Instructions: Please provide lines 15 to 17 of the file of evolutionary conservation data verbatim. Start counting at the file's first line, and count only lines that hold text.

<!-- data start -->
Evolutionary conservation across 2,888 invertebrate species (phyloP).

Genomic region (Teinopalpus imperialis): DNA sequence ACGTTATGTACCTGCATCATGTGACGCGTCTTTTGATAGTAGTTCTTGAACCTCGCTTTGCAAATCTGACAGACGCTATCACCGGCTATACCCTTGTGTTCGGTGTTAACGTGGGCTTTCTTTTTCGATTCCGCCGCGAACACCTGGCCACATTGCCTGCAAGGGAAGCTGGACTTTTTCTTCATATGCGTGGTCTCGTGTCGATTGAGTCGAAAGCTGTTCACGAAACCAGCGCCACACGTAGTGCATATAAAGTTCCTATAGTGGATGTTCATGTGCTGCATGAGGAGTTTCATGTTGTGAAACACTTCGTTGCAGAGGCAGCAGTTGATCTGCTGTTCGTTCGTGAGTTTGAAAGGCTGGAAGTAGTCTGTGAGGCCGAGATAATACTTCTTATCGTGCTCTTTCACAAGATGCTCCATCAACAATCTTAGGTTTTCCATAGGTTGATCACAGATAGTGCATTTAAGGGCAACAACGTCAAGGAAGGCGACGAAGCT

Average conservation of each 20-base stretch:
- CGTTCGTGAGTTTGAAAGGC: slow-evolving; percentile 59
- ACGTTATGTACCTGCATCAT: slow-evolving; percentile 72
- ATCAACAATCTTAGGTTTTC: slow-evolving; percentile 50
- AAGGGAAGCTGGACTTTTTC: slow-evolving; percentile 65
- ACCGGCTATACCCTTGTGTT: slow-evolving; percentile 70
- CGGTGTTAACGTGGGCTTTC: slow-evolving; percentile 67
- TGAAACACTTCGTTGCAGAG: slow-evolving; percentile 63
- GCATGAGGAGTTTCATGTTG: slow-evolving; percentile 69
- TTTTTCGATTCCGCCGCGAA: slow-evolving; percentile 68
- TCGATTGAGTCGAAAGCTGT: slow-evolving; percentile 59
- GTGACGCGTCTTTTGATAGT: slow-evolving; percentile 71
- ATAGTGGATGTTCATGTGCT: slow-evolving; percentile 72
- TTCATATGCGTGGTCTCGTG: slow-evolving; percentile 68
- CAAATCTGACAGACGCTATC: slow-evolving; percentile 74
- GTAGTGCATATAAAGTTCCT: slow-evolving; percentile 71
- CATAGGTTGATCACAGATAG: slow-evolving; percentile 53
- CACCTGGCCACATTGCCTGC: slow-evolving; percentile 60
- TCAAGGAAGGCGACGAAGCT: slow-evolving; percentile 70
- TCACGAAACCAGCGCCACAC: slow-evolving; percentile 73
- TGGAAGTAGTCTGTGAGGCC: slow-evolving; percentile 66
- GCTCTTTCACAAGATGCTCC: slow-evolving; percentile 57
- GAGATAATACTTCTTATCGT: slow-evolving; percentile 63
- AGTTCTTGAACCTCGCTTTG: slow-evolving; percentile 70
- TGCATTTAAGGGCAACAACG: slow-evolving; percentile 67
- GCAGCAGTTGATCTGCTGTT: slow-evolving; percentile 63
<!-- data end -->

- ATAGTGGATGTTCATGTGCT: slow-evolving; percentile 72
- TTCATATGCGTGGTCTCGTG: slow-evolving; percentile 68
- CAAATCTGACAGACGCTATC: slow-evolving; percentile 74